Maybe it was just a good day, but the 2016 Keber Collio is the best version of this wine we can remember tasting, everything the past efforts have been but with seemingly another gear.  The blend is 70% Friulano , 15% Malvasia Istriana, and 15% Ribolla Gialla.  The concept is Friulano for structure, Malvasia Istriana for its aromatic qualities, and Ribolla Gialla for
acidity. These varietals do very well in the so-named “Ponka” soil, composed of marl and sandstone, that naturally stresses the vines.  The grapes are whole cluster, soft-pressed to minimize oxidation during crushing. The juice is fermented and matured on the yeasts for 6 months in
cement vats. Twenty per-cent of the Friulano is aged in older, large barrels.

This wine, from a 10-acre estate near the Slovenian border, always has remarkable weight, body and a distinctive, super-minerally aspect typical of the region.  The estate produces just this wine but it is a constant winner.  This time around, it’s just a notch or two better, which is pretty sensational.

 

‘NATURALLY’ TASTY: QUERCIA GROSSA BATTIFOLLE TOSCANA 2014

You’d think after doing this as long as we have, we’d have the sense to be a little more selective of the topics we choose.  Sadly, or perhaps not, we are in it for the experience and to highlight wines that deserve attention from folks who love wine, famous or not.  It sometimes takes you in directions you aren’t necessarily expecting to go.  Quercia Grossa is one of those times, but the wine definitely made it worth the ‘trip’.

Located in the southern part of the Maremma, the warmer part of Tuscany, this wine has the distinction of being from a ‘genre’ that is no longer recognized as en vogue (super-Tuscan), made in a ‘natural’ style (definitely something that sends up reds flags to us because of how many sloppy wines hit the market under that banner), and from one of the most difficult vintages in the region in this century.  It would be very easy, simply based on the data, to just look past this one.  But the wine was simply too compelling and had an engaging, rather unique personality.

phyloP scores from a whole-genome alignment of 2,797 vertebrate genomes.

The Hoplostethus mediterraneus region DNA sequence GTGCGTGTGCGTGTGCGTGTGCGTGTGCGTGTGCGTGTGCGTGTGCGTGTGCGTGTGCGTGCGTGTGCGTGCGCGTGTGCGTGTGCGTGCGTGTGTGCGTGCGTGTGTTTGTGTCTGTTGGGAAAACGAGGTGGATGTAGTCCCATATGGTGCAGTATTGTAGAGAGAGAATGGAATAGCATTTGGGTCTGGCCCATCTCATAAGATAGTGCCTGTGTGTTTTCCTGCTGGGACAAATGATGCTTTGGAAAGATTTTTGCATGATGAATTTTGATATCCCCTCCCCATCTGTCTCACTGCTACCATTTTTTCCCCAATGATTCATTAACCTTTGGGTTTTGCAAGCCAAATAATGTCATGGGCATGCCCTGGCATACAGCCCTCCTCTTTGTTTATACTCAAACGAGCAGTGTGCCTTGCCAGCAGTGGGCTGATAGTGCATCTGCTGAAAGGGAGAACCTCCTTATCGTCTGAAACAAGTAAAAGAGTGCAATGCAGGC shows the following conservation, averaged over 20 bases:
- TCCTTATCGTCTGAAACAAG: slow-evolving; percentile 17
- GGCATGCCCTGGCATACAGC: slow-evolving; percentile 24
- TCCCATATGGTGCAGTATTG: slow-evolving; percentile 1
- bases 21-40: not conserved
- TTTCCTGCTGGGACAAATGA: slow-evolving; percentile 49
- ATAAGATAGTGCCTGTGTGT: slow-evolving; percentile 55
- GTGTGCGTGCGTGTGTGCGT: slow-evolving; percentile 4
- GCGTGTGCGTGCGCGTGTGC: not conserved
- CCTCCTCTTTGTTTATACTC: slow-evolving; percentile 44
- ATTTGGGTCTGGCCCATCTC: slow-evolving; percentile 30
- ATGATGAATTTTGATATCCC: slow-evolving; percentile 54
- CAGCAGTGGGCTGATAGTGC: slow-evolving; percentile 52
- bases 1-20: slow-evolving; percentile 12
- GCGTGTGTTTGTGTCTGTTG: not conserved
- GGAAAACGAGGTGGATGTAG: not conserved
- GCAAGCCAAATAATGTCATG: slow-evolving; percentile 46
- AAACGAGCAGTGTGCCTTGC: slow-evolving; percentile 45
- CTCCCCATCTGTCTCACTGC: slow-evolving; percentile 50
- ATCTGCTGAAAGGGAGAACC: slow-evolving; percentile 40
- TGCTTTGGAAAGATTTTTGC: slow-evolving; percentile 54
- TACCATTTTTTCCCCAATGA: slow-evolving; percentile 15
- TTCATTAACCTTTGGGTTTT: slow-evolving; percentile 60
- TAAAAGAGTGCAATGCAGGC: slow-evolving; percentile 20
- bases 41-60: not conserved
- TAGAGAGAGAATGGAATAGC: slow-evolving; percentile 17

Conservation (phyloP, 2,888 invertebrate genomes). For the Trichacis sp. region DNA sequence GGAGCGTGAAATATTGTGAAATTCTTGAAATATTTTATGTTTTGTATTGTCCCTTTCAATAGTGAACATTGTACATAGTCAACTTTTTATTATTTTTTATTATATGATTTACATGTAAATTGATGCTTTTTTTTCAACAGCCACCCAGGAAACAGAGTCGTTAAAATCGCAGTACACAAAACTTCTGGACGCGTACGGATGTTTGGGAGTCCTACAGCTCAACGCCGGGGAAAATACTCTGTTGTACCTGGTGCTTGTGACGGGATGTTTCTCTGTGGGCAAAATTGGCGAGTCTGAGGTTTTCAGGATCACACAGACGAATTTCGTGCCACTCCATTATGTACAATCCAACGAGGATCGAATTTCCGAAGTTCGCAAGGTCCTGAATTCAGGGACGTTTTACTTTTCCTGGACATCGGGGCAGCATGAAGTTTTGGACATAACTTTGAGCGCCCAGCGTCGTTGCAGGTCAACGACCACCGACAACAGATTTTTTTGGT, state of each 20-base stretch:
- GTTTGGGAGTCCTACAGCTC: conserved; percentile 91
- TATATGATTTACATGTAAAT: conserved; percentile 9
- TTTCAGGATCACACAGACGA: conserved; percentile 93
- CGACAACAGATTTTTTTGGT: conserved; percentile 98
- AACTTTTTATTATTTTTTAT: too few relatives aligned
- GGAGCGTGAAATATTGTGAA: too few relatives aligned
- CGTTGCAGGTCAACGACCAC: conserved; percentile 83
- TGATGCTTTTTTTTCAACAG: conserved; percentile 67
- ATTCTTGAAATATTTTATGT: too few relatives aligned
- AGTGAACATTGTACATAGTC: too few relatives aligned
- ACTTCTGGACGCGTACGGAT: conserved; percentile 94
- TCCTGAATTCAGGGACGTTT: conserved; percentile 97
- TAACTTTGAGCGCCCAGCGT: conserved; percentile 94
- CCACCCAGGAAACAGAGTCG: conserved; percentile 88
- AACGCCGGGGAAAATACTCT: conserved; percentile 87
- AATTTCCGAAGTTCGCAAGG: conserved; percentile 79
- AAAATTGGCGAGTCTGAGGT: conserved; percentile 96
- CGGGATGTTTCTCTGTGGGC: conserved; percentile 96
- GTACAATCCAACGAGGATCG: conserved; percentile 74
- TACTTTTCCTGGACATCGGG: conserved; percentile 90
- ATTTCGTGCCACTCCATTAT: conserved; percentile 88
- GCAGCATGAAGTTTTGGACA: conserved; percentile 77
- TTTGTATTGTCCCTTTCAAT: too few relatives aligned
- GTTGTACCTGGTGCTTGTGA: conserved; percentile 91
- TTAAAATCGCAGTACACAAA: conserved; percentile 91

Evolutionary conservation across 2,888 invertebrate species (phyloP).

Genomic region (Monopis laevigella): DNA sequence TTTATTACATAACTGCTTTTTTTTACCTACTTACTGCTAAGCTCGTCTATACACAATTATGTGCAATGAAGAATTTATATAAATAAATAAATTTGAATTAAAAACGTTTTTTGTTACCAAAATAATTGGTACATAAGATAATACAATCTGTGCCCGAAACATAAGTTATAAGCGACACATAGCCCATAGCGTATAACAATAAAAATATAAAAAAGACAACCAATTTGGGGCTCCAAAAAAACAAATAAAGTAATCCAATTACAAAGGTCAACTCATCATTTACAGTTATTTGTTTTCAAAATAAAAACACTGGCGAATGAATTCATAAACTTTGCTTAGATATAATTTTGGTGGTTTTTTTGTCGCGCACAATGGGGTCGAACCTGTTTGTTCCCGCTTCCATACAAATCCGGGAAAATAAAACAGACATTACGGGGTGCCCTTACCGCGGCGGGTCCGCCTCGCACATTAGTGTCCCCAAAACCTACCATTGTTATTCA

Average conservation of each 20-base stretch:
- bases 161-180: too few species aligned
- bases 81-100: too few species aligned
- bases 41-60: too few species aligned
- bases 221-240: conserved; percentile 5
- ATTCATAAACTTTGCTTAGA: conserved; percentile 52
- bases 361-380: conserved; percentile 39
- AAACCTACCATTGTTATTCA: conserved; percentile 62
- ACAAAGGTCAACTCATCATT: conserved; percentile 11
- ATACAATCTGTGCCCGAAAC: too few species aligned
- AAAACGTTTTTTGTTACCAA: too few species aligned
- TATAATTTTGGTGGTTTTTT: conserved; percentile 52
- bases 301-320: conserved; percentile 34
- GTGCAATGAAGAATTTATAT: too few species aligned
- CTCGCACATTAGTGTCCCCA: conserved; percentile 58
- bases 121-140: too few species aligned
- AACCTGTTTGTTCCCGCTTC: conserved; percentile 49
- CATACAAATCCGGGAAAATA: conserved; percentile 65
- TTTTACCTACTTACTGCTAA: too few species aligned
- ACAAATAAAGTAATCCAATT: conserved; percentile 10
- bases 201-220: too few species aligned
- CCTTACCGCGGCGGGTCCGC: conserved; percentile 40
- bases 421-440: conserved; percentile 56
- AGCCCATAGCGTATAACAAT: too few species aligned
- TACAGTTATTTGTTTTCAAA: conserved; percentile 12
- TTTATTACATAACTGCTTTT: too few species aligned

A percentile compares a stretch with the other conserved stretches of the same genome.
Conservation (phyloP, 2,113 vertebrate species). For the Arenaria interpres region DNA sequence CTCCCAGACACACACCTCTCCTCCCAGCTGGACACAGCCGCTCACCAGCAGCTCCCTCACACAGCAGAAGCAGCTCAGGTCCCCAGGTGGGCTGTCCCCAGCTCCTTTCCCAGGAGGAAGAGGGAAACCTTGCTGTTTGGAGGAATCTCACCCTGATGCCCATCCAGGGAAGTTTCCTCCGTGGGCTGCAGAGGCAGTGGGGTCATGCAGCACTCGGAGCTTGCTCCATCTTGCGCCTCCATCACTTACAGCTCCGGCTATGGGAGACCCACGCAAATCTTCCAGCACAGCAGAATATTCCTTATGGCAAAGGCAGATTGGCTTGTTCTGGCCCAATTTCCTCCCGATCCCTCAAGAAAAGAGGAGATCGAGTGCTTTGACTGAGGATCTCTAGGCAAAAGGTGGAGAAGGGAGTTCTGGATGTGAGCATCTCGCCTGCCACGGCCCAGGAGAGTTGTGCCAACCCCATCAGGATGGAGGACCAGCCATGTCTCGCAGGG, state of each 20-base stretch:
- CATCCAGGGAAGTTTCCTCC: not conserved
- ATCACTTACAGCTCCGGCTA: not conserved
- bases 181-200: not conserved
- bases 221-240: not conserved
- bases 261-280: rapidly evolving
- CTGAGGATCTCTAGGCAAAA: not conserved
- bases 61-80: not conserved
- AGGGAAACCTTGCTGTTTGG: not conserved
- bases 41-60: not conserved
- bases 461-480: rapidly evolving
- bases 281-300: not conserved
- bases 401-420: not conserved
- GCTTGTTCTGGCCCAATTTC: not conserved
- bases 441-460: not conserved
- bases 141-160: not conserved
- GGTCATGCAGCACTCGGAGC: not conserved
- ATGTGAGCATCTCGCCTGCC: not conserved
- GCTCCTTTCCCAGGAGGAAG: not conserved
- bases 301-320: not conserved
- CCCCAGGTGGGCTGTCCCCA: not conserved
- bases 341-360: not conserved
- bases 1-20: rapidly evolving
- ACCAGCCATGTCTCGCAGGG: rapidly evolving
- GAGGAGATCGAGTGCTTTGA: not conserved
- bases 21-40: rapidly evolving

It starts with the farming.  In their words, “In the course of this venture, we recovered a number of old vineyards scattered around Roccatederighi in various small plots on the undertaking that they would be treated like a garden, in tune with the rhythms of nature.  Production is not forced in the vineyard, and, as far as possible, we use manual working methods in order to avoid using products that may be harmful to the plants and environment.  Respect for nature and the environment requires the absence of insecticides, botritycides, weed-killers and chemical fertilizers. Treatment in the vineyards is kept to the minimum.”

As to the harvest itself, “Grapes are hand-picked into small crates, so that they can be examined and sorted if necessary during the harvesting process. The grape harvest is a magical moment in which a symbiotic bond forms between man and the grapevines that have been trained and shaped by generations of loving hands. After the grape clusters have been picked and laid carefully in small crates, they are taken to the winery: an intimate, magical place. Here they undergo a delicate vinification process; the grapes give off an intense aroma and start to macerate in small concrete vats for a period of up to forty days. Fermentation takes place naturally with the aid of the indigenous ‘wild’ yeasts present in the grapes.”

“Achieving and preserving a harmonious balance between man, the grapevines and the surrounding countryside in keeping with the concept that “wine is made in the vineyard” is the key to creating a wine with personality: a wine produced by a local winemaker who treats the grape cluster with the utmost respect, applying a philosophy based on simplicity.”

If you have read enough wine writings, you have heard all of this kind of thing before.  The difference here is that, unlike all of the ‘natural’ folks out there that seem to use the process as an excuse for marginal winemaking, the folks at Quercia Grossa made a little magic when the odds were against them.  Of course, having former Cristom Pinot-master Tim Manning consulting and informing the wines with an extra level of elegance doesn’t hurt.

We aren’t trying to qualify the achievement either.  This tender, fruit centered, surprisingly ample wine is just plain tasty, with a uniquely appealing texture, plum, cassis and black cherry fruit with notes of earth and minerality, and gentle, unfettered tannins.  The Quercia Grossa Battifolle Toscana 2014, still presented under the indeterminate banner of IGT, is a blend of 40% Sangiovese, 40% Merlot , and  20% Cabernet Sauvignon , after which it is placed into 225 liter second and third use barrels with minimal sulphite addition.

For the guy who imported this wine, this is a labor of passion.  But this genteel, tasty red deserves an audience which is why we bought it.

Sizzling Sudtirol Triple-Play